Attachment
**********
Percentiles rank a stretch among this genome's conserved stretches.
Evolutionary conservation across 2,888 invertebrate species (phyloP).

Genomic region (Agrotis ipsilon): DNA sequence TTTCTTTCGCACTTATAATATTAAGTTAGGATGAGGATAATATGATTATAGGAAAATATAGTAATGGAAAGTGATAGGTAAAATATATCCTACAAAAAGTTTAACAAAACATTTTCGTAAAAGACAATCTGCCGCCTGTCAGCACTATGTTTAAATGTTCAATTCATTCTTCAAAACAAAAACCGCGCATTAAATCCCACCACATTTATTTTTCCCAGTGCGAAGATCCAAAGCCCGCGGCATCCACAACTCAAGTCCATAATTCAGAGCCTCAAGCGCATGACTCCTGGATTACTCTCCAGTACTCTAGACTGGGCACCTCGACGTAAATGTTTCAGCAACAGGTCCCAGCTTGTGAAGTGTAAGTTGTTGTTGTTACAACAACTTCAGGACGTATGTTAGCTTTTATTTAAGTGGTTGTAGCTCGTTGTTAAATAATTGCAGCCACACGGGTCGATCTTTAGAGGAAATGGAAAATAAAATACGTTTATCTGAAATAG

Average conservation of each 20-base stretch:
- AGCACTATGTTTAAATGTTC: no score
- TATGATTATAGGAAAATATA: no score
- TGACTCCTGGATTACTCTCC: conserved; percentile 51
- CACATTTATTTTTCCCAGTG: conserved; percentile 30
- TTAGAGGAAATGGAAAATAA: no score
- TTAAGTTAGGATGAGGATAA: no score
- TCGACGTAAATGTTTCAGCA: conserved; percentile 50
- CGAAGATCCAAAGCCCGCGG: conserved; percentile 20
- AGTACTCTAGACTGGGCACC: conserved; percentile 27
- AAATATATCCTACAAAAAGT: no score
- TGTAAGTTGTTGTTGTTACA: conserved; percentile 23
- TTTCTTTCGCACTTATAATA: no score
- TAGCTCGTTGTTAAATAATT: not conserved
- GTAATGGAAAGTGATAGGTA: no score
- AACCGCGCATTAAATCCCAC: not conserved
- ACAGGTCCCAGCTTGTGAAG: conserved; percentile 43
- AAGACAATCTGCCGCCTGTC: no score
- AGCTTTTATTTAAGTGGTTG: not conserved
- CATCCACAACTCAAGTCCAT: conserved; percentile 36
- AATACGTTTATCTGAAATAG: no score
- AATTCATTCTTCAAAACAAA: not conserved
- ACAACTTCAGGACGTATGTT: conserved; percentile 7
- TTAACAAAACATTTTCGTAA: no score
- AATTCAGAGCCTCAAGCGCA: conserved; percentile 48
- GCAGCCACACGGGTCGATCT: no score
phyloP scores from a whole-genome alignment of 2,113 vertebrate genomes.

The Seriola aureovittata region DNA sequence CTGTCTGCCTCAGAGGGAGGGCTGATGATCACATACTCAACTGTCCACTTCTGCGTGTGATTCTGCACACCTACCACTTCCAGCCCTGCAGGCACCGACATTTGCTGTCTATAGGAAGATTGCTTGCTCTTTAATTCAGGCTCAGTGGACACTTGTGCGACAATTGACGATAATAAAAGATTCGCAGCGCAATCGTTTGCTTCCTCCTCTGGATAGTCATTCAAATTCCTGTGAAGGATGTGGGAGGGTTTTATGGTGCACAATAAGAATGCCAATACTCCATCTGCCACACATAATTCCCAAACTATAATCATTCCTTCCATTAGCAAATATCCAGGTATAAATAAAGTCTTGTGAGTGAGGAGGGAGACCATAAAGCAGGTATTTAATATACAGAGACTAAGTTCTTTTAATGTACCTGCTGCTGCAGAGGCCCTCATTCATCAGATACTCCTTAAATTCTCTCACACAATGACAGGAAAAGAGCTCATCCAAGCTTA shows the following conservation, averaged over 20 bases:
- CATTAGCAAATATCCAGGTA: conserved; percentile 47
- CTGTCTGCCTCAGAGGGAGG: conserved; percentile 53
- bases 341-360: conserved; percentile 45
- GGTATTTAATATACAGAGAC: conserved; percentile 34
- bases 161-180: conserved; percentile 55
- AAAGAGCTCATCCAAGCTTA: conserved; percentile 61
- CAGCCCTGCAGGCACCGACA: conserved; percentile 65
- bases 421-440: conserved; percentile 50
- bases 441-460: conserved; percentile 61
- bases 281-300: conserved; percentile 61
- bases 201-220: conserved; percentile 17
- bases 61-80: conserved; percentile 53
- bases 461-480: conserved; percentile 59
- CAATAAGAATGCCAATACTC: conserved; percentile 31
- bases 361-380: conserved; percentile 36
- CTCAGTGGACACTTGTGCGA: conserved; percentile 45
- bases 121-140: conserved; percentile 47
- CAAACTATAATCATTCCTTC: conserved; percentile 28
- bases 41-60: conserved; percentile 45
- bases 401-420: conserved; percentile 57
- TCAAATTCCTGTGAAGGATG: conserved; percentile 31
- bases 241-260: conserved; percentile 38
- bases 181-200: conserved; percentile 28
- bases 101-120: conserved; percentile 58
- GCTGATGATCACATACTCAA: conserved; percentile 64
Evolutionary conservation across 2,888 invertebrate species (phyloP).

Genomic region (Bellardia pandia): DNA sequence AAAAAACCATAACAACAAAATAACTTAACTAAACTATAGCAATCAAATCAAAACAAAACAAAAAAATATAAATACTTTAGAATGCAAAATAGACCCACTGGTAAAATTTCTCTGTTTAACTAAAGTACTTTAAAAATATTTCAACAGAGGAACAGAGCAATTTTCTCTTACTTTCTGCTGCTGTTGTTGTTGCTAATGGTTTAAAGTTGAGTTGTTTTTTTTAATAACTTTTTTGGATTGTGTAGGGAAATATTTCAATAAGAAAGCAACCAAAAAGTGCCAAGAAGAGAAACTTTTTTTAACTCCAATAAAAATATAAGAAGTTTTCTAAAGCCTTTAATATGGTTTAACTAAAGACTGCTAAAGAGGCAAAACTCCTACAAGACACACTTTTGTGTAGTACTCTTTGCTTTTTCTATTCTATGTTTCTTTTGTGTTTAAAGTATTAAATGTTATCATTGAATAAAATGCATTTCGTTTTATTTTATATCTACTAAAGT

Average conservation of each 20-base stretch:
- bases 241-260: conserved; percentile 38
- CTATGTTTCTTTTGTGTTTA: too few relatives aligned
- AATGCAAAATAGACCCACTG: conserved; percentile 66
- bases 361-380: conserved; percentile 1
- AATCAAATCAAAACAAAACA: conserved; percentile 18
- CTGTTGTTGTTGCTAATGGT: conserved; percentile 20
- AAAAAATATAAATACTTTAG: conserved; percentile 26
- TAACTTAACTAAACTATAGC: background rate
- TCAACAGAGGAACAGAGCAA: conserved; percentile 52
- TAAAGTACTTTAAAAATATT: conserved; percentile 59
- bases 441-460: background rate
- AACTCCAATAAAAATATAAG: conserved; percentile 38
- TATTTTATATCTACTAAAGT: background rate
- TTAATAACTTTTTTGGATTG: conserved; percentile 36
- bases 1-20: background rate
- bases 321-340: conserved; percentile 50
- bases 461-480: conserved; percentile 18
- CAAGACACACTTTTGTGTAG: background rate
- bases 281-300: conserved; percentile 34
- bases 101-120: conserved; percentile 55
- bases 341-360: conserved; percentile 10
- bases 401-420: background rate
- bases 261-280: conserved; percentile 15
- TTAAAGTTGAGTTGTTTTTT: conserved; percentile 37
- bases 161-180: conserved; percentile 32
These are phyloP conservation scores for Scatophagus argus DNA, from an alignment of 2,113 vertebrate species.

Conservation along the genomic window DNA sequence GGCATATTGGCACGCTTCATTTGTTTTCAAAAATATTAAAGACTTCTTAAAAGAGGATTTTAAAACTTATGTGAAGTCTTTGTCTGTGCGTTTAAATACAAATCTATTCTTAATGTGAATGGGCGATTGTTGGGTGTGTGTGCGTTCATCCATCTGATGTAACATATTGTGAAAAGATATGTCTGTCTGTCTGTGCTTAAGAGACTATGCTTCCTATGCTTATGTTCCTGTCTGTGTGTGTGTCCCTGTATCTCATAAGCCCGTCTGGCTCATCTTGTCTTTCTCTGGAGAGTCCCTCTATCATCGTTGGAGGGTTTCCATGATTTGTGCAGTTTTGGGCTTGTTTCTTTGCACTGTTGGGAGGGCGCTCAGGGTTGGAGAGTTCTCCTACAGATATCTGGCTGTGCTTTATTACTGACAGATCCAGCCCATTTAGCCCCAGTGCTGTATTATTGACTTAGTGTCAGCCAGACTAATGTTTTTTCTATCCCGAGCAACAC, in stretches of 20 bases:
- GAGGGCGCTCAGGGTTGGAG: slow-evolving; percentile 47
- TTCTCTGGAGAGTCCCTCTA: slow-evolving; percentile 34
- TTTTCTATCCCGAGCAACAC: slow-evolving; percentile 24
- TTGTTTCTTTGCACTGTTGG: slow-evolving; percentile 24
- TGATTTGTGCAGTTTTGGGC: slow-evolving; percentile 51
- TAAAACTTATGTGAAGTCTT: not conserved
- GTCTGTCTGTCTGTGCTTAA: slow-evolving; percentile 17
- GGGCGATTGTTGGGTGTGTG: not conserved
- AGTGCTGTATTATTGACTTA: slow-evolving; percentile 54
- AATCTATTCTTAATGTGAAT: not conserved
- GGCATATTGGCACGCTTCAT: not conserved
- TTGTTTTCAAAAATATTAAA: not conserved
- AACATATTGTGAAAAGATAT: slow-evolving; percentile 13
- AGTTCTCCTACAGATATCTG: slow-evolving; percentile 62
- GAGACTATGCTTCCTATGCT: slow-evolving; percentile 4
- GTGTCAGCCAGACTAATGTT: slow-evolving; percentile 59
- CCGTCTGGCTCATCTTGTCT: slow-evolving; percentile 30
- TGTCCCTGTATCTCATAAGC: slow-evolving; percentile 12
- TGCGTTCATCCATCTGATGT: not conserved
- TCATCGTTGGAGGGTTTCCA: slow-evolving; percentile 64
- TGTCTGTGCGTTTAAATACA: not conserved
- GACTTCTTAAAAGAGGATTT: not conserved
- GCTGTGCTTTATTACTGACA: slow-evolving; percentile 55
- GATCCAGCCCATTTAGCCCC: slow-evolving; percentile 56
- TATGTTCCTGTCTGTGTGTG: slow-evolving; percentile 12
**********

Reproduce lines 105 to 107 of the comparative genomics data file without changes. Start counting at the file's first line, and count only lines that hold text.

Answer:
- TGCGTTCATCCATCTGATGT: not conserved
- TCATCGTTGGAGGGTTTCCA: slow-evolving; percentile 64
- TGTCTGTGCGTTTAAATACA: not conserved